Clearmind Medicine Advances Psychedelic Trials for AUD with Top Universities

Clearmind Medicine logo

Announced via Yahoo Finance, Clearmind Medicine Inc. has partnered with Johns Hopkins University School of Medicine and Yale University for a landmark clinical trial targeting Alcohol Use Disorder (AUD). Their pioneering treatment, CMND-100, is based on MEAI, a proprietary compound intended to curb the severe impacts of AUD, which range from health detriments to social and occupational disruptions.

The clinical trial, titled CM-CMND-001, is set to be a rigorous, multi-center study spanning multiple nations. It aims to test the safety, tolerability, and pharmacokinetics of CMND-100 through oral capsules given daily over ten days. Participants will be evaluated for changes in alcohol and cigarette cravings, as well as alterations in drinking behavior and signs of depression.

This Phase I/IIa trial is designed to discover the maximum tolerable dose and to understand the pharmacodynamics of CMND-100 in both healthy volunteers and individuals suffering from moderate-to-severe AUD. CMND-100 is a novel psychoactive molecule reportedly able to reduce the desire to consume alcoholic beverages while exerting a euphoric alcohol-like experience. A secondary goal is to assess the potential efficacy of the treatment in reducing alcohol dependence and cravings, with an exploratory focus on its impact on depressive symptoms.(5)

From war-ravaged Ukraine to the halls of Ivy League institutions, psychedelic medicine is making headlines and alleviating suffering. New discoveries regarding the interaction of psychedelics with the brain and continued calls for legislative reform in Washington showcase a world ready for psychedelic medicine to finally become accessible for all. However, further research is needed to ensure that psychedelic medicine is not only safe but also highly effective, especially for those who need it most.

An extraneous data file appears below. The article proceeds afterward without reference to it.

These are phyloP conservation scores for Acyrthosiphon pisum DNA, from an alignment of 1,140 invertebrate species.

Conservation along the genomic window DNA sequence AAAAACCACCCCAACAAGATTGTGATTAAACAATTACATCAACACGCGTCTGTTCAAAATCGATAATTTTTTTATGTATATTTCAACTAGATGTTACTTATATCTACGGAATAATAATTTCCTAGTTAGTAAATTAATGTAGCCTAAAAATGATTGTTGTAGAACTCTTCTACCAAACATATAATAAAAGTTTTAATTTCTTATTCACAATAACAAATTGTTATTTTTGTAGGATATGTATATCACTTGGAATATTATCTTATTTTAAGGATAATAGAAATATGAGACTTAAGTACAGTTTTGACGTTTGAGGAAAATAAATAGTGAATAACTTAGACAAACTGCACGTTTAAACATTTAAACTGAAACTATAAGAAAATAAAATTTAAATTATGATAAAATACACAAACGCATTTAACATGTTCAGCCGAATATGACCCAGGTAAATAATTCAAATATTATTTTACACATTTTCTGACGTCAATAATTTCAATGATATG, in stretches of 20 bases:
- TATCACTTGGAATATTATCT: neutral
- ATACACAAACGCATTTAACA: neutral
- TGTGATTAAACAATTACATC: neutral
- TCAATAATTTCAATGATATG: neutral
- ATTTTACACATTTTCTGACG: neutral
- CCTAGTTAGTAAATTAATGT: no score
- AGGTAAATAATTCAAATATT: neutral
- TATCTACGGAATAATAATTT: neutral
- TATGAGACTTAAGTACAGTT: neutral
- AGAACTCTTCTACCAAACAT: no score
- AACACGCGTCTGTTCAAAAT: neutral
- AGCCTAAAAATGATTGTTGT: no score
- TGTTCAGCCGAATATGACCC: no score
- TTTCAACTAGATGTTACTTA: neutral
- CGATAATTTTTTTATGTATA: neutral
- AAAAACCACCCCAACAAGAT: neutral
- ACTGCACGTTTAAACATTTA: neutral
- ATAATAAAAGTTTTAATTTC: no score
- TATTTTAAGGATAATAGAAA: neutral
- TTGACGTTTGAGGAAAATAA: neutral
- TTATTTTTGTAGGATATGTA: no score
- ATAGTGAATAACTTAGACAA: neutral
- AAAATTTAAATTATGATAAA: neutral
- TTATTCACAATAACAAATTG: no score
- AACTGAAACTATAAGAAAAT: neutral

This material is not intended as a replacement or substitute for any legal or medical advice. Always consult a medical professional about your health needs. Psychedelics are widely illegal in the United States, and readers should always be informed about local, state, and federal regulations regarding psychedelics or other drugs.

  1. Should ecstasy and mushrooms be legalized to treat PTSD? – DW – 11/06/2023. (n.d.). Retrieved November 9, 2023, from 
  2. Holyanova, M. (2023, July 31). New Study Provides Insights into Psychedelics’ Impact on the DMN, ToM, and Social Cognition. Psychedelic Spotlight.
  3. Perez, Z. (2023, November 8). Psychedelics may soon be available — sort of — to treat vets with PTSD. Military Times. 
  4. Thomas, S. S. (2023, November 9). Research Shows Science Behind Psychedelics, Psychotherapy’s Ability To Cause Quick Brain Changes. High Times. 
  5. Clearmind Medicine Inc. (2023, November 9). Clearmind Medicine to Pioneer Psychedelic Clinical Trials for Alcohol Use Disorder with Ivy League Universities. Yahoo Finance.